NYC Parking Ticket Land is resplendent with seemingly unconnected activities that are connected
I love freakonomics. I’ve read many definitions of the term, but prefer thinking of freakonomics as a data driven quest to find a hidden connection between two seemingly unconnected activities. For example, connecting the U.S. Supreme Court abortion decision of Roe v. Wade to a reduction in crime. Or exploring a connection between sumo wrestlers and school teachers.
The authors of “Freakonomics” are launching a new book on May 13, 2014 called “Think Like a Freak,” which has inspired this blog post.
Here is Larry (thinking like a freak) and connecting 5 seemingly unconnected activities in NYC Parking Ticket Land
5 NYC parking ticket freakonomic facts
- Parallel parking and a parking ticket for double parking Our customers have been issued double parking tickets while in the process of parallel parking. This freaky custom is especially prevalent in Manhattan. True, it is technically correct (double parking is defined as stopping, standing, or parking alongside a vehicle standing or parking curbside), but who would ever connect a $115 double parking ticket with the nano-second it takes to stop, put your chariot in reverse, and back into a vacant parking space? If NYC wanted to ban parallel parking, then it should be the decision of the NY City Council to legislate it out of existence
- Stopping for a red light and a parking ticket for double parking Leave your common sense at the bridge or tunnel while driving in NYC, here’s the Cheshire Cat’s explanation of this freaky fact. If you stop for a red light in the travel lane immediately adjacent to the chariots parked at the curb, and happen to be waiting for the traffic light to change, you are technically double parking. As the Cheshire Cat explained to Alice, “we’re all mad here.”
- A legal pedestrian ramp and an illegal $165 NYC parking ticket In December 2008, the parking rule for pedestrian ramps was revised, making it perfectly legal to park in front of certain pedestrian ramps with no marked crosswalks, traffic control devices, or traffic signs regulating traffic. These “legal” pedestrian ramps were generally found at ‘T’ intersections. In other words, our fair city decided since parents wouldn’t let their children cross in the middle of a city street, or, since jaywalking was illegal, why invite people with disabilities to risk their lives navigating this dangerous roadway crossing. But to this day, cops and warriors are still issuing illegal curb cut $165 parking tickets. C’mon man (and woman)! Stop it!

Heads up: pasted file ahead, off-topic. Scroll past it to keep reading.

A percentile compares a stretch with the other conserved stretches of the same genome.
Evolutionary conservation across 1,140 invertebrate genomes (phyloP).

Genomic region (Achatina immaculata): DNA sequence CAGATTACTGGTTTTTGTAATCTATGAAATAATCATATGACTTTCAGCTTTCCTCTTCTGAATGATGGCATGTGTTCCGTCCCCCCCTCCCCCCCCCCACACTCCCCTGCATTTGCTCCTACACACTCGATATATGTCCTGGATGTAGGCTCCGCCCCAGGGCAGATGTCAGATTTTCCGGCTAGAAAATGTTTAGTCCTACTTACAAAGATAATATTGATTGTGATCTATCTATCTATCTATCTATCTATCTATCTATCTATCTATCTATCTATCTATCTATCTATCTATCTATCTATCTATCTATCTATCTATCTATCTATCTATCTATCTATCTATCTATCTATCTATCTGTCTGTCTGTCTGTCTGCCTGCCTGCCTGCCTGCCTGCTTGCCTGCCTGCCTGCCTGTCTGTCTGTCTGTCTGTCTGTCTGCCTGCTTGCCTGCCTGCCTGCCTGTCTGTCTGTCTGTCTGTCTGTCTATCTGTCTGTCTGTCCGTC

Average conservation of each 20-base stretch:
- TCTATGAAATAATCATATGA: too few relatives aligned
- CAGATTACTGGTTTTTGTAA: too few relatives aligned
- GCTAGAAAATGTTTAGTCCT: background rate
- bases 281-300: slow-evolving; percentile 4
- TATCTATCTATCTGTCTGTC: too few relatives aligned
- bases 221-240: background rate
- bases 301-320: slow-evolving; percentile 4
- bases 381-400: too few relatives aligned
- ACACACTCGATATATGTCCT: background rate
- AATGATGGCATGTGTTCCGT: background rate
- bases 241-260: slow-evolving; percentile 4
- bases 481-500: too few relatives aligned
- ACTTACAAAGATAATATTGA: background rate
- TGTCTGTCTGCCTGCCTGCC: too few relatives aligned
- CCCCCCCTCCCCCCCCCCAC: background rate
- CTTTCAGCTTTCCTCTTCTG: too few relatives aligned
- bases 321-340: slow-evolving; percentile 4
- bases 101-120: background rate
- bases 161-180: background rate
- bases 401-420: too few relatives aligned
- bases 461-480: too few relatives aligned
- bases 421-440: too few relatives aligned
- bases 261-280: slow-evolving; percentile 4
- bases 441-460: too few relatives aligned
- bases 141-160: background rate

- An online parking ticket hearing and justice The Evil Empire promises you a decision on your parking ticket case within 10 days, if you agree to a hearing online. In other words, speed trumps justice. NYC parking ticket judges are chained to their oars and rowing fast trying to keep up with the chaotic pace of endless parking ticket hearings. What is the judge’s quota of hearings per hour (sorry, I mean “performance goals” per hour)? Do we know whether our evidence connects with our defense summary when our case arrives for its 15 seconds of fame before the judge? How quickly does a judge tire of reading the words we’re prompted to fit into a small box? And so on. Until the driving public is privy (through the media) of raising the curtain on this secret process, I recommend against submitting your parking ticket for a hearing online.
- A yellow curb and a fire hydrant parking ticket I receive a bazillion telephone calls from irate members of the driving public claiming the non-existence of a yellow curb marking the 15 foot no fly zone between the fire hydrant and their car. It breaks my heart to tell them they’re as likely to find a yellow painted curb to mark the 15 feet, as finding…
Here’s one for you…Can you connect “White Rabbit” by the Jefferson Airplane and this blog post?
Now it’s your turn. How ’bout sharing some NYC parking ticket freaky facts of your own. Are there seemingly unrelated activities you’ve endured in NYC Parking Ticket Land that connected you with a NYC parking ticket? Share!